Although still a small percentage of its total revenue, Norway's contribution to XPeng Motors' revenue is no longer negligible.
XPeng sells almost all of its products and services in China, but the company has also entered overseas markets, it said in a prospectus for its Hong Kong listing, released last week.
The first batch of the European version of the XPeng G3 was delivered to customers in Norway in December 2020, with the second batch shipped in the first quarter of 2021, XPeng said.
"We work with local dealers to sell our smart electric vehicles in Norway, creating sales opportunities for our products and increasing brand awareness. This approach enables an asset-light, cost-effective way to gain a diversified customer base and explore opportunities overseas," XPeng said.
So how much revenue did these actions generate for XPeng? The company's figures show a cumulative total of CNY 102.2 million (USD 15.8 million).
For 2020 and the three months ending March 31, 2021, XPeng's revenue from Norwegian distributors amounted to CNY 24.6 million and CNY 77.6 million, respectively, representing 0.4 percent and 2.6 percent of the company's total revenue, the company said.
"We plan to continue our expansion into other international markets, starting with certain European markets. Our goal is to build and enhance our overseas sales and service capabilities and to adapt the user interface of our software systems to optimize our products and services for consumers in overseas markets," XPeng said.
Indeed, Norway, with a land area of less than 400,000 square kilometers, has become a new battleground for Chinese electric vehicle companies.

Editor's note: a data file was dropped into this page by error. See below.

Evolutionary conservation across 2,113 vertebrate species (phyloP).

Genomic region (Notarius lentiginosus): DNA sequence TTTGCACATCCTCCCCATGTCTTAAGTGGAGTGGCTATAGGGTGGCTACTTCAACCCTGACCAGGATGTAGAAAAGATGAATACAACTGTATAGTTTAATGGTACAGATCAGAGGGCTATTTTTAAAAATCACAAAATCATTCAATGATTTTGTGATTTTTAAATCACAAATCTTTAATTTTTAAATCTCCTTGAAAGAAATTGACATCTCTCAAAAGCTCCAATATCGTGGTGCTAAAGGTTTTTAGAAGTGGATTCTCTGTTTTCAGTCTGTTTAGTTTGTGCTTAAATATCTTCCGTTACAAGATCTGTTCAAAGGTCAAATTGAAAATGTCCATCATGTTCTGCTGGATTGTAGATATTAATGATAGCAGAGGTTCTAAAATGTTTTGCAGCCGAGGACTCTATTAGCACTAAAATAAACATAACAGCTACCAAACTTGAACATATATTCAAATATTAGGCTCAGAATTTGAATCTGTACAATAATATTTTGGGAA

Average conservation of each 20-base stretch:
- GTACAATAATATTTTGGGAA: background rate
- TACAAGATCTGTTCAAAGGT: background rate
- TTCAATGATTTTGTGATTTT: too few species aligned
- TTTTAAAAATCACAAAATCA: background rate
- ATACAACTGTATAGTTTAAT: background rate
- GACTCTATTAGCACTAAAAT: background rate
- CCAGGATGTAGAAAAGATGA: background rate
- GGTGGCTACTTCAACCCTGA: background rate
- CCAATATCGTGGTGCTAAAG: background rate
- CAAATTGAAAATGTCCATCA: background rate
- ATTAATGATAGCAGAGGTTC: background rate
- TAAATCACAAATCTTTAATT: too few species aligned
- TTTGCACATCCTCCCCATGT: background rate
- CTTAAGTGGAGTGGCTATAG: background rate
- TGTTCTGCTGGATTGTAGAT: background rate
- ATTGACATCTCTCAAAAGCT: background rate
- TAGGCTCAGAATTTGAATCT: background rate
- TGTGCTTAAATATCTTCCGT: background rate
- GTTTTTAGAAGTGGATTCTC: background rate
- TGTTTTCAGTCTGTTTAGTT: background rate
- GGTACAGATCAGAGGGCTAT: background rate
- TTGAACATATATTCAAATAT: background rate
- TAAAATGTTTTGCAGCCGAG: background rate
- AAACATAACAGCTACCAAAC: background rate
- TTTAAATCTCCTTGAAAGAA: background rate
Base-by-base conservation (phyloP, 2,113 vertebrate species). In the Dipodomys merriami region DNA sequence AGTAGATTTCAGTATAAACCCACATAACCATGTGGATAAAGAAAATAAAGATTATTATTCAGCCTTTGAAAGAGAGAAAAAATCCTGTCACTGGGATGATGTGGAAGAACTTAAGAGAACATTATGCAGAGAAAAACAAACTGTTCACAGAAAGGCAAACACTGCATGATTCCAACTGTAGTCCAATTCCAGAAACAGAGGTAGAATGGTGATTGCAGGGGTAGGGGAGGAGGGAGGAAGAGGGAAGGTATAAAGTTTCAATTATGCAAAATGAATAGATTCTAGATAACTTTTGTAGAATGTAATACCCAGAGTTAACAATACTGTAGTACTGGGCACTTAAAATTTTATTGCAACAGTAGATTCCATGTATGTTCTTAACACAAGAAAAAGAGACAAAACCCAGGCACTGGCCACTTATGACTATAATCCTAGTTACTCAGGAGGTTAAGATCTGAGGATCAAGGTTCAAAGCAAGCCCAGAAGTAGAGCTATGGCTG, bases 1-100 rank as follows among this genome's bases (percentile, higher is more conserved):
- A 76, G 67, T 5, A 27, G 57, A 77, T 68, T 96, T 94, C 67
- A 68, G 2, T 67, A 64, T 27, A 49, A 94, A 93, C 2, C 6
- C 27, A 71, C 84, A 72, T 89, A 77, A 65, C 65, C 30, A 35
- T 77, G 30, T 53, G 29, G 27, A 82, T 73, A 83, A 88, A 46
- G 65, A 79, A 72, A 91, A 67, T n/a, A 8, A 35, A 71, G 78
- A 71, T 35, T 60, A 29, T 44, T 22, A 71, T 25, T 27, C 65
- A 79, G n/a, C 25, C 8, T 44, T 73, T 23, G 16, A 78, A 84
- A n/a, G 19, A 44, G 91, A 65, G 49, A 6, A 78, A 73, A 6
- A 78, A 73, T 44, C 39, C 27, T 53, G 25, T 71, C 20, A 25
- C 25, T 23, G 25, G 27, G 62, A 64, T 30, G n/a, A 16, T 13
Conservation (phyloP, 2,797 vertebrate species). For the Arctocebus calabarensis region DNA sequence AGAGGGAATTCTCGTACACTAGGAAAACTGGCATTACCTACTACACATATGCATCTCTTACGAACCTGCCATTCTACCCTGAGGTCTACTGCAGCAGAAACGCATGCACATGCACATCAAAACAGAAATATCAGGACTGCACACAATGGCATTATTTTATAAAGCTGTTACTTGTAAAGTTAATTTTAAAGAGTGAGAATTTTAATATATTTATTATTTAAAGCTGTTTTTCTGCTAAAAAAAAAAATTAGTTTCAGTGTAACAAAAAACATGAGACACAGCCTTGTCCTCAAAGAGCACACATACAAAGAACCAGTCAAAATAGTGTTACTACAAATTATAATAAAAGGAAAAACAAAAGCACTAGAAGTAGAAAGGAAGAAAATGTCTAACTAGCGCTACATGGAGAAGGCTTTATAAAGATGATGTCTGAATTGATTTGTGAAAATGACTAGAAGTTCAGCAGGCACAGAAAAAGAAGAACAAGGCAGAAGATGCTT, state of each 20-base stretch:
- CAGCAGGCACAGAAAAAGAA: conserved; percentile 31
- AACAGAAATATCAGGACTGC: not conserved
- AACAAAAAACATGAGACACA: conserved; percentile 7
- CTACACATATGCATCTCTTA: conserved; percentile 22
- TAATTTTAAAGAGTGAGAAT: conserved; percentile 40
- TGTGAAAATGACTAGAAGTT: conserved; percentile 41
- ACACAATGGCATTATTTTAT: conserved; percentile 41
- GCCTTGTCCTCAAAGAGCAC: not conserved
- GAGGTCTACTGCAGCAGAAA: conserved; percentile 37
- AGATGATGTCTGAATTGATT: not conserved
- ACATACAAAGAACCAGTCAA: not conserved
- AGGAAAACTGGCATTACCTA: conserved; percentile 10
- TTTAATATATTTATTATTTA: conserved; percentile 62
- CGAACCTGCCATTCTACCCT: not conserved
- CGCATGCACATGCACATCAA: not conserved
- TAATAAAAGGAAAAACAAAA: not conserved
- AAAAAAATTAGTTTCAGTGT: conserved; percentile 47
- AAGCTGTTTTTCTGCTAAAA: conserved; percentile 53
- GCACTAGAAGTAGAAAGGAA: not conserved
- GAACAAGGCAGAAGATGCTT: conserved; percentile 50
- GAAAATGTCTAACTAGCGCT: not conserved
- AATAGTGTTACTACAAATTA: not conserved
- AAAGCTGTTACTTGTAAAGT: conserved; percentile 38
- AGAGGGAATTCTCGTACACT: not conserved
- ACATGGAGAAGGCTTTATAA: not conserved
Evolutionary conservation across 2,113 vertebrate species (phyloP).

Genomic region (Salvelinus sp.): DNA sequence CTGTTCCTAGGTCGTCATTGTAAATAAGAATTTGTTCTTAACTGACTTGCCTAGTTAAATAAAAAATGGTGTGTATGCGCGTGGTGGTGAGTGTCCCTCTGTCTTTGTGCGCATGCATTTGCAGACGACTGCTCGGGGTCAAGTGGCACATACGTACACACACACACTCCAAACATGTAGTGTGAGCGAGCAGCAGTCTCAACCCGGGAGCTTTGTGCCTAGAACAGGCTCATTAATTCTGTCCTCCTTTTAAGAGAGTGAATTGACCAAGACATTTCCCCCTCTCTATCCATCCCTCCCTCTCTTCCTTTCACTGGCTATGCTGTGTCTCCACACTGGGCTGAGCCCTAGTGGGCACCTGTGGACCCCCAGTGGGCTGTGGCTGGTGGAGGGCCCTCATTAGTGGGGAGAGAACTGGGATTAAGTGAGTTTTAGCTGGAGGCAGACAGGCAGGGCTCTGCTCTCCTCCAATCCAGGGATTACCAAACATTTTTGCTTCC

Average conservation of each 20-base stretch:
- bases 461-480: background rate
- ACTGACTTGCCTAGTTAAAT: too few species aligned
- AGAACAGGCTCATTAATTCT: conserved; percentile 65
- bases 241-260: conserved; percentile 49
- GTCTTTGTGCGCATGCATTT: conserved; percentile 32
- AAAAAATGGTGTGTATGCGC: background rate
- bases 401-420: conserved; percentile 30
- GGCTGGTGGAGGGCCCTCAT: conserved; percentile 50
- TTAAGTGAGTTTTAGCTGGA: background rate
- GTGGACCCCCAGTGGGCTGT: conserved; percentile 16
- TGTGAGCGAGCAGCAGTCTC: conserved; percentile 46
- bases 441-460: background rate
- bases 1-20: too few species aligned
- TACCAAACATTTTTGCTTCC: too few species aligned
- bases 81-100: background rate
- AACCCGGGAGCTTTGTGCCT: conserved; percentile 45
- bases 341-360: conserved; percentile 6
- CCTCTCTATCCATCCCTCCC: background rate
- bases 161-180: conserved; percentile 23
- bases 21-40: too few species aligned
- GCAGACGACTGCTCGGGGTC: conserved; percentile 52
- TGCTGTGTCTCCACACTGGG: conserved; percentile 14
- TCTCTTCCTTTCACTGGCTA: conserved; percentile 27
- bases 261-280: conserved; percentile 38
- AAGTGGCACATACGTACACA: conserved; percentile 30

In the overseas new energy vehicle strategy started by XPeng Motor, SAIC Motor, BYD and other car companies, the first stop was Norway.
This is not only because Norway is the friendliest country for electric vehicles, but also because Norway's culture of loving environmental protection and pursuing innovation has a lot in common with NIO's vision, according to William Li, founder, chairman and CEO of NIO.
"In Norway, all vehicles are imported and there are no tariffs. There are no additional costs other than transportation costs, which are all very realistic considerations," Li said.
Norway, with a population of 5.3 million, is a major oil producer and benefited from the third oil crisis in 1980, but the country wants to get rid of the 'oil' label.
To achieve this, Norway will no longer be allowed to sell conventional fuel vehicles throughout the country in 2025, and will only be able to sell purely electric vehicles, so there is a huge potential for a new energy market in the country.
Last year, Norway sold 141,400 cars, of which 76,800 were electric, accounting for 54.3 percent of the total, making it the first country in the world to exceed this ratio.
In March this year, the share of new energy vehicles rose to 84.9 percent of all car sales in Norway. Christina Bu, secretary-general of the Norwegian Electric Vehicle Alliance, predicts that the share of electric vehicles in new car sales in Norway will reach 65 percent this year.